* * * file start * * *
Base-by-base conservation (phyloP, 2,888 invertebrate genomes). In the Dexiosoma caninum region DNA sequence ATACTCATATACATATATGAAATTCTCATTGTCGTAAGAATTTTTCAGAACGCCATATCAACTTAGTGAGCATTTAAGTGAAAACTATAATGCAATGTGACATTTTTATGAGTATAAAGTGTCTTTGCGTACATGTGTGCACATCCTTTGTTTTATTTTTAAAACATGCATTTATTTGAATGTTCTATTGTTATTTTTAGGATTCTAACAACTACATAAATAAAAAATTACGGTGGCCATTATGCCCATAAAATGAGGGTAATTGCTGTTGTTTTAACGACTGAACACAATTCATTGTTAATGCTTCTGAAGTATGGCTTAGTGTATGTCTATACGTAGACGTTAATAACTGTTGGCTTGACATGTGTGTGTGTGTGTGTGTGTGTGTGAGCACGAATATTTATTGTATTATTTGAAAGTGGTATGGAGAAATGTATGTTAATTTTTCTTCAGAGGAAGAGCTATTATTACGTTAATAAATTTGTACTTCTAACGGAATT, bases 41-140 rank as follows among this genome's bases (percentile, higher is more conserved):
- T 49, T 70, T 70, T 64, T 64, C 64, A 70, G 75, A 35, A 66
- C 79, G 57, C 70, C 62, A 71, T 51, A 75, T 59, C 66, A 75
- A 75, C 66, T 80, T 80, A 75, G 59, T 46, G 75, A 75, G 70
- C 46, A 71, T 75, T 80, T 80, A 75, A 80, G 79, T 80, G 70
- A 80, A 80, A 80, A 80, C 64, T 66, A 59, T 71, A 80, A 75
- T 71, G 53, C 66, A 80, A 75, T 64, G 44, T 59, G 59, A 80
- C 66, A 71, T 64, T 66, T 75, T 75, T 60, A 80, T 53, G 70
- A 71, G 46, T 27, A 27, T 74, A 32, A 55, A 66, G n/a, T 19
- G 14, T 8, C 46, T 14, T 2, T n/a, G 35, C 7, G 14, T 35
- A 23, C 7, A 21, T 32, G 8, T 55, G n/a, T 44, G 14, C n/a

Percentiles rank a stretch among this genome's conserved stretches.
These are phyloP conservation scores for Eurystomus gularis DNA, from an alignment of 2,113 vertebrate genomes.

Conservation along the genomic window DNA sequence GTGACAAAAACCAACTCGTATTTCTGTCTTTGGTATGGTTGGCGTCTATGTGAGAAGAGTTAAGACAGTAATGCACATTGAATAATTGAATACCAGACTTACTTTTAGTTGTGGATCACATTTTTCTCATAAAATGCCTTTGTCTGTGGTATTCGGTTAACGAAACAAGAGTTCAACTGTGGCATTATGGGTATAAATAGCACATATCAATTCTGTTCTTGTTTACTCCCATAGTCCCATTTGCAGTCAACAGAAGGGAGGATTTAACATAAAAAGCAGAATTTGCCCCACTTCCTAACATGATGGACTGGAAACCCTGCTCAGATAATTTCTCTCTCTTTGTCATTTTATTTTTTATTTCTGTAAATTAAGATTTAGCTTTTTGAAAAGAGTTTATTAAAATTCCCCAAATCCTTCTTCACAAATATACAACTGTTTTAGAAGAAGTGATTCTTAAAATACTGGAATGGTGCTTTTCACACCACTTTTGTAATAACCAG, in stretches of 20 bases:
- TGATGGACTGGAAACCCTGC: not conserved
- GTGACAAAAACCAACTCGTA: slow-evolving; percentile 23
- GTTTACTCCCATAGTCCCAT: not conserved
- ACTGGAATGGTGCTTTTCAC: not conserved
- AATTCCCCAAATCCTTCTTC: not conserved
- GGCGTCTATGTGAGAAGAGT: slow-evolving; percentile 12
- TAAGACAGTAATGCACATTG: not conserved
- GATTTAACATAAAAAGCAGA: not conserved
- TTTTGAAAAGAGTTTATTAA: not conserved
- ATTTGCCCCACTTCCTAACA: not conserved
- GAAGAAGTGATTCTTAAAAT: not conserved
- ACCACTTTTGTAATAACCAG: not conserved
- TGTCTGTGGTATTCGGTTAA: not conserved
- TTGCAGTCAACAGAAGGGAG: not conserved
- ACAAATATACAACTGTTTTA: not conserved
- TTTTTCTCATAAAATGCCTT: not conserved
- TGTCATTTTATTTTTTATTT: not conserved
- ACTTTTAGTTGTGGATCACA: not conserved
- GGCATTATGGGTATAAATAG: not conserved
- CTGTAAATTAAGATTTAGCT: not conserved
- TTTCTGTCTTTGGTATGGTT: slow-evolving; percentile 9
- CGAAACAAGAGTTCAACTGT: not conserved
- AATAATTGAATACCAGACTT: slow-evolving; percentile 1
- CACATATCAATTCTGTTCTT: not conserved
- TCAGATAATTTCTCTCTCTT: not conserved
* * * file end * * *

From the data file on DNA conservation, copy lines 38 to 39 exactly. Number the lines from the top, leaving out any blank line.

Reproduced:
- CACATATCAATTCTGTTCTT: not conserved
- TCAGATAATTTCTCTCTCTT: not conserved